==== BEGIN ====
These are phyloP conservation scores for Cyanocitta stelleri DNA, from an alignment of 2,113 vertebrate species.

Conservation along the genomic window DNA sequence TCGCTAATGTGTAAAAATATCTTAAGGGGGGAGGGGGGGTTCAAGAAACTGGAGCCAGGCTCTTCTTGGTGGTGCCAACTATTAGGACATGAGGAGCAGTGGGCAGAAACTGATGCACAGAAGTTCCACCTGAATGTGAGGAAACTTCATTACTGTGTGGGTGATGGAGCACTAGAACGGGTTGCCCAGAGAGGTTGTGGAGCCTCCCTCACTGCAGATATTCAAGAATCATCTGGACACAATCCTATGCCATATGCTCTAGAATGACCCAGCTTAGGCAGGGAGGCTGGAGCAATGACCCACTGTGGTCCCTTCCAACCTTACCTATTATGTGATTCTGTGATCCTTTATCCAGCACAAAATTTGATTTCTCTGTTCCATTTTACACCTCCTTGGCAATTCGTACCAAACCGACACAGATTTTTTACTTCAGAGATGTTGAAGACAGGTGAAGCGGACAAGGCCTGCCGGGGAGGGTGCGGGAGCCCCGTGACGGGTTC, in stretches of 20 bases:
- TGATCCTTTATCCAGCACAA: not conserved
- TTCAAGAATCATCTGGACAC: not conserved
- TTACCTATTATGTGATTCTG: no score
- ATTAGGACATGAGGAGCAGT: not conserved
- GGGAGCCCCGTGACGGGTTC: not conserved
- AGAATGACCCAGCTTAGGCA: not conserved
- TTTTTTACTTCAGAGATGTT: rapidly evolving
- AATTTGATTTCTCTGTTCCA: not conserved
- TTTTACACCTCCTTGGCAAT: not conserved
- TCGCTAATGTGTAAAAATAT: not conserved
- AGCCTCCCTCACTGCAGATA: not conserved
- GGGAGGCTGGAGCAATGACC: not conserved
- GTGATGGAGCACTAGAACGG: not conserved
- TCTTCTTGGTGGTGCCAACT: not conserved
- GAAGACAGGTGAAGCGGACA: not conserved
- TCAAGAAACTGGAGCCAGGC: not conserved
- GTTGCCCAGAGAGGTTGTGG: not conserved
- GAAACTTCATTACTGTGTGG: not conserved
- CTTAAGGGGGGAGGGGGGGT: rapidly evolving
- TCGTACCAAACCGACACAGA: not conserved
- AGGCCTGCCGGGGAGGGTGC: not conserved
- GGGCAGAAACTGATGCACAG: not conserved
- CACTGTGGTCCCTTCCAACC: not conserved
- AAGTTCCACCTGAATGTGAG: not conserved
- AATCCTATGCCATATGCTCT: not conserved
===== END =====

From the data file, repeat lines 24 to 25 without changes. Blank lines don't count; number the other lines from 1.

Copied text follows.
- GGGCAGAAACTGATGCACAG: not conserved
- CACTGTGGTCCCTTCCAACC: not conserved